Skilled Trades-Focused Summer Camp in Full Swing

Workforce Development
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Contact: Greg Zick
gzick@nahb.org
(202) 266-8493

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kids learning about construction

With school out for the summer, now is the perfect time to capture the time and attention of students. To meet the moment, the Home Builders and Remodelers of Central Connecticut (HBRA) partnered with the Ulbrich Boys & Girls Club in Wallingford, Conn. to add careers in construction to their summer camp activity lineup.

"Our workforce is aging out, and we are trying to do whatever we can to get in front of the younger generation. The Ulbrich Boys & Girls Club summer camp was the perfect fit for the effort," said Sheila Leach, Vice President of Operations, HBRA.

HBRA created six weeks of careers in construction programming to add to the Ulbrich Boys & Girls Club summer camp, which includes students from kindergarten to eighth grade.

For campers in kindergarten through second grade, HBRA adapted the curriculum from The House That She Built. To ensure full participation, HBRA members Andersen Windows & Doors and East Haven Builders Supply donated the books for each camper.

"We decided to incorporate The House that She Built materials because we want to carry the message that the skilled trades are not just for the boys…girls can do this too," said Leach. "And we want boys also to know that girls can succeed in the skilled trades."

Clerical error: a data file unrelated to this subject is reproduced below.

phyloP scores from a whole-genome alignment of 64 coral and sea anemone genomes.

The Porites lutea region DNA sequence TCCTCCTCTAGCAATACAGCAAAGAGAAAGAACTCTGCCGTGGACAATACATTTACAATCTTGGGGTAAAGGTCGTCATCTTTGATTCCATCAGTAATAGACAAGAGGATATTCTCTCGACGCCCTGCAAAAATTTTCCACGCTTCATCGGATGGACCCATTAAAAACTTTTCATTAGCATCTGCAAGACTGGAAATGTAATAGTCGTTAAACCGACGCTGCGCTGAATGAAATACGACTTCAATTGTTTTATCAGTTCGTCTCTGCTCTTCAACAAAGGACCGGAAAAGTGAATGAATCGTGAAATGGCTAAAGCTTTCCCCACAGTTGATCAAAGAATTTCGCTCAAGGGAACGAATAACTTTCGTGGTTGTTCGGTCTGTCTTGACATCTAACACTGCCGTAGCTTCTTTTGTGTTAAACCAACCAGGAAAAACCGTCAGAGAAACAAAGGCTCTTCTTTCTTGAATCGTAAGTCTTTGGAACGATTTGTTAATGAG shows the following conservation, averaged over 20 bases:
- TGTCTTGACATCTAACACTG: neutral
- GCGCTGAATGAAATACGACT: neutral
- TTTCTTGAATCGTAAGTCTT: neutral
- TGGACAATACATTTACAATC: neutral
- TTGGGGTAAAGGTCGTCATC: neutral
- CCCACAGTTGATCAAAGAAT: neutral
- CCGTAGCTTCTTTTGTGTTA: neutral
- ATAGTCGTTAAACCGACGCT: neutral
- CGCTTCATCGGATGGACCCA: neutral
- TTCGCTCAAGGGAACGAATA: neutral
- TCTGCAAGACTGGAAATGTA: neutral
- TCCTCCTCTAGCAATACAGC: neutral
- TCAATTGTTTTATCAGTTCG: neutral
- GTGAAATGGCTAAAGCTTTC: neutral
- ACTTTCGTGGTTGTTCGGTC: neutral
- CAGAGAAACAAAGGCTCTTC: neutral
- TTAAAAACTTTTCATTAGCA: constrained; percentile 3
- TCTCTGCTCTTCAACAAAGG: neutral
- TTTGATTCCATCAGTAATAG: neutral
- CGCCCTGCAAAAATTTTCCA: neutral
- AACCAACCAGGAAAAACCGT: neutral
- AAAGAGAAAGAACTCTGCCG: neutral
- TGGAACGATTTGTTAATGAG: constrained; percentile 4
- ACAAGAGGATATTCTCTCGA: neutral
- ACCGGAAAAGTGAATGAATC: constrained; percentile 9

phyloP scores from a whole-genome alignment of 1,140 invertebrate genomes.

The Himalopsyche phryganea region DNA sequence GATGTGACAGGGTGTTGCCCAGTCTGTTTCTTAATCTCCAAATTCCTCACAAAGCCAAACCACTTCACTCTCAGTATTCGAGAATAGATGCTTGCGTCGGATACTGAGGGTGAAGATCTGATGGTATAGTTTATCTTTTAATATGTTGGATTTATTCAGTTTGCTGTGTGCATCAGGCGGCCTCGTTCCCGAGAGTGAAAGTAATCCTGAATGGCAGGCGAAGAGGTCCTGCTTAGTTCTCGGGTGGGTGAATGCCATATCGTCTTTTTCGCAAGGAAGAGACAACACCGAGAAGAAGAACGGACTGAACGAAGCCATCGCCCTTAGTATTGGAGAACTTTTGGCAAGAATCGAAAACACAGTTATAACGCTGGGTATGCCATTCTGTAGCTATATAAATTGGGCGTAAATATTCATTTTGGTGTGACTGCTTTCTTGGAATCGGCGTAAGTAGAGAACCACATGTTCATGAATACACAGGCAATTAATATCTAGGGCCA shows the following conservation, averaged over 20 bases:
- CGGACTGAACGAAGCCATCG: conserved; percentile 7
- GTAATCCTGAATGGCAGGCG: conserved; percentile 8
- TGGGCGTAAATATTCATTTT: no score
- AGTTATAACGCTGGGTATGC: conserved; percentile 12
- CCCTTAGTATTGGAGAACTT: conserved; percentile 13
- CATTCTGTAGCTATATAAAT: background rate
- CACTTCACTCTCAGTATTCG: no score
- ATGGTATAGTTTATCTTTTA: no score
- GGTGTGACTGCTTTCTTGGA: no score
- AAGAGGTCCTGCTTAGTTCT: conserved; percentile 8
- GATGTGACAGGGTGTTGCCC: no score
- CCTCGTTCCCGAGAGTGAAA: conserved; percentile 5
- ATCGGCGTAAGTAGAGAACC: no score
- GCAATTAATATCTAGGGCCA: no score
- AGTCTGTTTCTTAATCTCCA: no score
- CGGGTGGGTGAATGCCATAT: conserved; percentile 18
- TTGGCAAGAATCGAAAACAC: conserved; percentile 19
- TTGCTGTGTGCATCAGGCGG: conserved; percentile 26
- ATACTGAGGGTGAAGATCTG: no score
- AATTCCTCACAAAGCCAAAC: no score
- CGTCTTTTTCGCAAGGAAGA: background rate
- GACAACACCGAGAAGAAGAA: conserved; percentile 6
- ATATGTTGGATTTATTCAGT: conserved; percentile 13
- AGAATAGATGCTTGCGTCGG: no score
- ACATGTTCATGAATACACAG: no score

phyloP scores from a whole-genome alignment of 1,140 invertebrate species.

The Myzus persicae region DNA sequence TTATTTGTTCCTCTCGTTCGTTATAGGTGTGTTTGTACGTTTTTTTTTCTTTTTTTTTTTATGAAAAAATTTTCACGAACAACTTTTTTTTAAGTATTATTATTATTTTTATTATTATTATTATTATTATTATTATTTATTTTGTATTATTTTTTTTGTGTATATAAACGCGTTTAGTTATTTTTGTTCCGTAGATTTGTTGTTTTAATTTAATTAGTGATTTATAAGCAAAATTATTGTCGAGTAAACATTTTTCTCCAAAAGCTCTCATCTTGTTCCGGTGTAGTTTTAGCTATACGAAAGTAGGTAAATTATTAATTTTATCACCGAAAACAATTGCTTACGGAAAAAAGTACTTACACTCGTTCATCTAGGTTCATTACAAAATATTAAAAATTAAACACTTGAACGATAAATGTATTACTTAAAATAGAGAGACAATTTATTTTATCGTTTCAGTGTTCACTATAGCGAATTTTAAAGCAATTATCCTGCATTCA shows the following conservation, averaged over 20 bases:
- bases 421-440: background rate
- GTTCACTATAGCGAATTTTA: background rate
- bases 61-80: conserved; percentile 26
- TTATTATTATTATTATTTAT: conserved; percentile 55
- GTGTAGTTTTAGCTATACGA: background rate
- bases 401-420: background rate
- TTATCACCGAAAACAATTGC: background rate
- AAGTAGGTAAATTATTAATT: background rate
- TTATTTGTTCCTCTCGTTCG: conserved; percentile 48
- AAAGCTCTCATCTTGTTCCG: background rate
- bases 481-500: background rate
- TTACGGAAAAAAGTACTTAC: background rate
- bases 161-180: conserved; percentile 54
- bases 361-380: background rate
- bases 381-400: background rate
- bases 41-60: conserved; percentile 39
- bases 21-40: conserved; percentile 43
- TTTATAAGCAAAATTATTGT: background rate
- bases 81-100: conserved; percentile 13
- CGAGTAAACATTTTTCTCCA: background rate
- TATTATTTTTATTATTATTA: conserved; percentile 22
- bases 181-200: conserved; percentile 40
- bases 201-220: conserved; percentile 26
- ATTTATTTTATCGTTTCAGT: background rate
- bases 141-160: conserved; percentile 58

For third through eighth-grade students, HBRA provided programming two days a week and selected lesson plans available from NAHB. One day a week focused on instruction and the other day featured a speaker from the industry.

HBRA members representing all facets of the industry, from builders to electricians, shared their passion for the job with students and invited them to ask questions. The students also had the opportunity to complete a hands-on skilled trades activity led by the speaker.

"We've found that students haven't been exposed to the trades and if they had been provided a little bit of this exposure, they may find it interesting and pursue this as a career path," Leach noted.

HBRA plans to host a celebration for the participants at the end of the camp this summer. The younger students will pair up with the older students into teams and use craft materials to construct a house. HBRA members are donating the materials and assembling kits for the activity.

In addition to the generosity of the HBRA members, Leach says the summer camp's success is partly due to NAHB's workforce development team providing programming ideas and materials. HBRA is one of a dozen HBAs participating in NAHB's Boys and Girls Club pilot program this year.

Planning activities for the local summer camp took time and effort, but Leach encourages other HBAs and members to consider leading a workforce development program for students locally.

"We exist as an Association to serve and benefit our members. Ultimately, workforce development programs are an investment that pays off for our members and the entire industry," said Leach.

To get involved with NAHB’s Boys and Girls pilot program, complete the form on nahb.org.

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